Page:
In my last post on Alibaba, I valued the company at about $162 billion but also argued that investors considering investing in the company might hold back because of corporate governance concerns. I will start by making the case (and it is an easy one) that Alibaba is more corporate dictatorship than corporate democracy, but I would then like to use the company as a vehicle to talk about what constitutes good corporate governance and how best to incorporate its presence or absence into value.
- Legal Structure: The corporate governance problem with Alibaba starts with its legal structure. As I have noted in my prior posts, if you buy shares in Alibaba, you are not getting a piece of Alibaba, the Chinese online merchandising profit-machine, but a portion of Alibaba, the Cayman-Islands shell entity that has a contractual arrangement to operate its Chinese counterpart. While the Chinese government has granted legal standing to that contractual agreement, at least for the moment, it reserves the right to change it's mind and if it does, Alibaba's shareholders will be left with just the shell.
Operating Structure for Alibaba
- Management Powers: While the board of directors in publicly traded companies often fail in their obligation to protect the interests of stockholders, stockholders at least get to elect board members and have a say (nominal thought it may be) in the management of the company. With its partnership set-up, Alibaba has stripped even this minimal power away from stockholders, and the board will be named by a group of partners, which includes Jack Ma and his hand-picked partners. This is decision by corporate politburo, not through corporate democracy, but to give the Hong Kong Stock Exchange credit, they refused to allow Alibaba a listing with this set-up, but the
NASDAQNYSE seemed to have no qualms. In fact, given the NASDAQ’sNYSE's track record of going after large market cap listings at any cost, is there is any entity (Atilla the Hun? The Evil Empire?), with sufficient market capitalization, that the NASDAQNYSE would refuse to list? (In my initial version of this post, I had wrongly accused the NASDAQ for this listing sin and I apologize, since I am sure that the NASDAQ would never have been this craven).
- Country setting: China has been the growth story of the decade and there is much to admire in the country’s single minded focus at making itself a first world economy. However, it is not a market economy in any sense of the word and I do not believe that the management at a Chinese company, let alone one as large and high-profile as Alibaba, can survive, if it upsets the Beijing power structure. Thus, it not only does not surprise me to read stories like this one about ties with politics but it brings home the realization that what stockholders want for this company is irrelevant, if their wants are not consistent with what the Chinese government would like to see happen.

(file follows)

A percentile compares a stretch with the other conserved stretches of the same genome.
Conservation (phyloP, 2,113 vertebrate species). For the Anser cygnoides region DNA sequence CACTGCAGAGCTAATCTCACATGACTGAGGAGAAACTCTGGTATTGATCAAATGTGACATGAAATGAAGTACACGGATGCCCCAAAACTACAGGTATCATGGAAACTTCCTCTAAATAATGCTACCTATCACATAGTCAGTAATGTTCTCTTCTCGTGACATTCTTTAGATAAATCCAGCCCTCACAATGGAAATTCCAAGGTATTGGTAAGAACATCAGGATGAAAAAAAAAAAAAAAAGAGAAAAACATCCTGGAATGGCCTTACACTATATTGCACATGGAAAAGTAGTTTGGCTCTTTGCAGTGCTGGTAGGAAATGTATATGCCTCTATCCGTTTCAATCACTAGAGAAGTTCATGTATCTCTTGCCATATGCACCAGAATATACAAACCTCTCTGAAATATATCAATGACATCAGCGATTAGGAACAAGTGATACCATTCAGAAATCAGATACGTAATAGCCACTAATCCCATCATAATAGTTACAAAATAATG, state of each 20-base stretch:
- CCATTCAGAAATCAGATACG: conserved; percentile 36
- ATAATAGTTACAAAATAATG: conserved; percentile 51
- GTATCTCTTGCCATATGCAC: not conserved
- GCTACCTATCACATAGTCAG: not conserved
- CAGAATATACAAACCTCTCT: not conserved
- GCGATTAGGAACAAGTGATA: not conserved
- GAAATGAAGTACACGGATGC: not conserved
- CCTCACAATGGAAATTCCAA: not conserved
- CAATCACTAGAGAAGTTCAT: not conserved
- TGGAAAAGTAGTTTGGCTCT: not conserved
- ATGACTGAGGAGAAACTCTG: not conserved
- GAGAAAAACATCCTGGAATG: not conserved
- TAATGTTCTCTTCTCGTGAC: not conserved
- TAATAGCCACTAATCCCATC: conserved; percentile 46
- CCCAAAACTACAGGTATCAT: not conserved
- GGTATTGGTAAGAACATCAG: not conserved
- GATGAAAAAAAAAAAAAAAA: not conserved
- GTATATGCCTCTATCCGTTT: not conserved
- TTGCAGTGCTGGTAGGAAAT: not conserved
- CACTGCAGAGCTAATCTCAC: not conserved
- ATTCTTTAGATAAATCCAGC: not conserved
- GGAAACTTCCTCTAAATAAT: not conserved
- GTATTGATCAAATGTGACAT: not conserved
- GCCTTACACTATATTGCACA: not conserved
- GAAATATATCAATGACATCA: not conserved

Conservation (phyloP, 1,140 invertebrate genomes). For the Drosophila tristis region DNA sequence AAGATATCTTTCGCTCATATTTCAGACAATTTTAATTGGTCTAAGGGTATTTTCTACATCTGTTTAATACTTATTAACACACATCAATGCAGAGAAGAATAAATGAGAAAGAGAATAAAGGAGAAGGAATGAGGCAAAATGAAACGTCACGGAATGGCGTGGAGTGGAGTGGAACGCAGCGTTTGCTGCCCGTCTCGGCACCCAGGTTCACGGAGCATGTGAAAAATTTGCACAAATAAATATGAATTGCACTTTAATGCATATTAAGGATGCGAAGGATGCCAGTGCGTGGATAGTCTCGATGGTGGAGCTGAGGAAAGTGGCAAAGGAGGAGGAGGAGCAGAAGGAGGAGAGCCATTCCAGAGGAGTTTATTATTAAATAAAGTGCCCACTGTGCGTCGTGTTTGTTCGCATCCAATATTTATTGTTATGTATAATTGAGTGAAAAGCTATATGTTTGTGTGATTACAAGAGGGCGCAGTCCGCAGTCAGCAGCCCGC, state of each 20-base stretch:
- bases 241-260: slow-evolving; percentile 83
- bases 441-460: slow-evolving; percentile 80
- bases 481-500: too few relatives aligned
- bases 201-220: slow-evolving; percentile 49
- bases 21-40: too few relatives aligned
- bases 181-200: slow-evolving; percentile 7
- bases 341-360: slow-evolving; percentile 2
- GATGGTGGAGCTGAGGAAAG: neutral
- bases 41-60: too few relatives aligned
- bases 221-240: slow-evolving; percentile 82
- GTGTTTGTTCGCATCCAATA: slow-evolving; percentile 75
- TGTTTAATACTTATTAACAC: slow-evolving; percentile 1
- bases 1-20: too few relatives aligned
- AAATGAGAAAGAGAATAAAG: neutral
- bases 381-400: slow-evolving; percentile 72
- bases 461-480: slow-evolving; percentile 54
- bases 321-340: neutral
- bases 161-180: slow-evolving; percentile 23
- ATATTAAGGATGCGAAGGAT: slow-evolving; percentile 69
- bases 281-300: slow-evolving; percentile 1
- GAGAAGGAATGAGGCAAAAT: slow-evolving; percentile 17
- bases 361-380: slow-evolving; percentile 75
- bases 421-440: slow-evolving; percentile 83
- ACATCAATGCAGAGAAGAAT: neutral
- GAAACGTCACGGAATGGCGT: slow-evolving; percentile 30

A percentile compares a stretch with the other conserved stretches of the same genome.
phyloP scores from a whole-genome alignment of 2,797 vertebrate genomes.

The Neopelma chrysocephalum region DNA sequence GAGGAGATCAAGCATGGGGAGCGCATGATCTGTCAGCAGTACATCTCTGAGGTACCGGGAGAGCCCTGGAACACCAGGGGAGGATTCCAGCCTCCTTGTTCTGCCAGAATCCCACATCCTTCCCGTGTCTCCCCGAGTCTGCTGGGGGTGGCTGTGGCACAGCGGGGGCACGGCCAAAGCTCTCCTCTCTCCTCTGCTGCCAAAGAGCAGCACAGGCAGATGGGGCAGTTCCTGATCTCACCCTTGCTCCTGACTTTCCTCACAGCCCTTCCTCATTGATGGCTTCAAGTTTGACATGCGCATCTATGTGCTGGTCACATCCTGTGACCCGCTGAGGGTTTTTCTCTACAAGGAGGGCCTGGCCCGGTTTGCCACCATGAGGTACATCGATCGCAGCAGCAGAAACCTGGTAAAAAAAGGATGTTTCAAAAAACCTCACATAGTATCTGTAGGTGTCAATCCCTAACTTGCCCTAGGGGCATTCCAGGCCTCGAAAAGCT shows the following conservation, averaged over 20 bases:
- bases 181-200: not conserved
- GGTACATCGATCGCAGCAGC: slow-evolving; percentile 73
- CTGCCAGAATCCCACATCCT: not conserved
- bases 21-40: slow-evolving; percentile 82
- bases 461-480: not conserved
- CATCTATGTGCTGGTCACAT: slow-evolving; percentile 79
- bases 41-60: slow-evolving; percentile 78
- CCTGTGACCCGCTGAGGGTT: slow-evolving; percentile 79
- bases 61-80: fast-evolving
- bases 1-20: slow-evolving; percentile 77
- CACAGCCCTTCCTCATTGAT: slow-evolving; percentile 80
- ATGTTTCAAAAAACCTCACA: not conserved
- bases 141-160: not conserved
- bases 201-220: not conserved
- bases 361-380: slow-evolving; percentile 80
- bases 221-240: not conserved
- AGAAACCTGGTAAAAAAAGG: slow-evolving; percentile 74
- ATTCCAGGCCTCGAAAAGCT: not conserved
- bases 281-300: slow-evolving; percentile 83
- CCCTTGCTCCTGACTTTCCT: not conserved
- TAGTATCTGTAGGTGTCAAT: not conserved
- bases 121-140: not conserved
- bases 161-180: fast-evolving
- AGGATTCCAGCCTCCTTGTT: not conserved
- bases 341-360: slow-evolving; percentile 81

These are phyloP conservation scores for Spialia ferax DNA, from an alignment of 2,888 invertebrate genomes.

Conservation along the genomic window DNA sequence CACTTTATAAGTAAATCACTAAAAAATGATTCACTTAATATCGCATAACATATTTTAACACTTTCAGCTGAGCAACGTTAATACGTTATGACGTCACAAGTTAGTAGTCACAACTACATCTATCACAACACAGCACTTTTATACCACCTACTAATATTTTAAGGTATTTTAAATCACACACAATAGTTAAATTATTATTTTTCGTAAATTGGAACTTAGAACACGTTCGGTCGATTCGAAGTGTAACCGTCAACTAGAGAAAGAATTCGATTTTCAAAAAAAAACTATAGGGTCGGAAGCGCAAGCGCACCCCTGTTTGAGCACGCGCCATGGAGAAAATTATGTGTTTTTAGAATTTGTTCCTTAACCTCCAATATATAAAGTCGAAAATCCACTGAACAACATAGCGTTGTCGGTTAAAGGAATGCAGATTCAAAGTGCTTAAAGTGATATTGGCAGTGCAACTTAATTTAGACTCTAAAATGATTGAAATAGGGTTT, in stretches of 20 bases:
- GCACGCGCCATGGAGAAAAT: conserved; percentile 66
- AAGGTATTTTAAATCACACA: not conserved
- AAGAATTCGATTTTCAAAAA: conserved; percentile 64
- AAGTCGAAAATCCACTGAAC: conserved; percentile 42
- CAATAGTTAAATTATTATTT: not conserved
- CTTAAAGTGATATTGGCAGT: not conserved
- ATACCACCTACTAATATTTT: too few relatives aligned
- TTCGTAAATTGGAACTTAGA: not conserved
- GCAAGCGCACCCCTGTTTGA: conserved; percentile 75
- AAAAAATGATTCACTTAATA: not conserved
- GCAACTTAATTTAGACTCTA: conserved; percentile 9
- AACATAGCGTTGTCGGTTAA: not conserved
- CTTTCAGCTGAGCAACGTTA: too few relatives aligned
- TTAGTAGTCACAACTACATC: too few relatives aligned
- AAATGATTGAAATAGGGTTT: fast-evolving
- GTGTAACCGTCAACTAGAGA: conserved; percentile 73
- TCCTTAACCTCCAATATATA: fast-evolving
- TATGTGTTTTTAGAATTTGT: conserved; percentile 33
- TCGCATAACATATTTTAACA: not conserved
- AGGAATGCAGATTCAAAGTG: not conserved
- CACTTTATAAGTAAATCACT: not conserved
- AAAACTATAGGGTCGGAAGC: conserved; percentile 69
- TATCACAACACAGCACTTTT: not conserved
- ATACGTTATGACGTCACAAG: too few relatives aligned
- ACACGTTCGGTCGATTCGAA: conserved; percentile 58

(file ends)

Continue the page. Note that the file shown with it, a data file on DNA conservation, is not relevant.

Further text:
- The Benevolent Ruler school: Investors in this school see an upside to unrestrained managers, arguing that there will be opportunities that will open up for the company to increase its value that require the quick, decisive and consistent actions that a strong, informed CEO can make without having to worry about or being slowed down by stockholder reactions or board approval. In effect, investors in this school may actually add a premium to discounted cash flow value to reflect the CEO's power, because they believe that a stronger CEO makes it more likely that Alibaba's value will converge on a higher number.
- The Corporate Democracy school: Investors in this school believe that CEOs with absolute power will inevitably make mistakes, and lacking accountability to shareholders and an active board of directors, will continue down value-destructive paths. Not surprisingly, these investors will reduce their value to reflect this probability.
The determinants of the premium attached by the first school and the discount tacked on by the second school are surprisingly similar. They will both increase as the uncertainty in the value of the business increases, since they have the characteristics of an option: a call option that adds value for the benevolent ruler school and a put option that reduces value with the corporate democracy school. They will also increase with your time horizon as an investor, with longer time horizons associated with higher values for both the premium and discount. Thus, if you are investor with a ten-year time horizon, you care a lot more about the good and bad qualities of top management than if have a six-month time horizon. That, in turn, may explain why so few portfolio managers and investors seem to be even looking at the corporate governance question with Alibaba with any concern.
- Alibaba: A China Story with a Profitable Ending (My May 8th post on Alibaba)
- Alibaba's Coming out Party: Fairly Valued but is it fairly priced? (My September 8th post on Alibaba)
- The value of control (My paper on status quo and optimal values)
- My valuation of Alibaba
- My simulation assumptions for Alibaba (You will need Crystal Ball or some variant to be able to run the simulation yourself)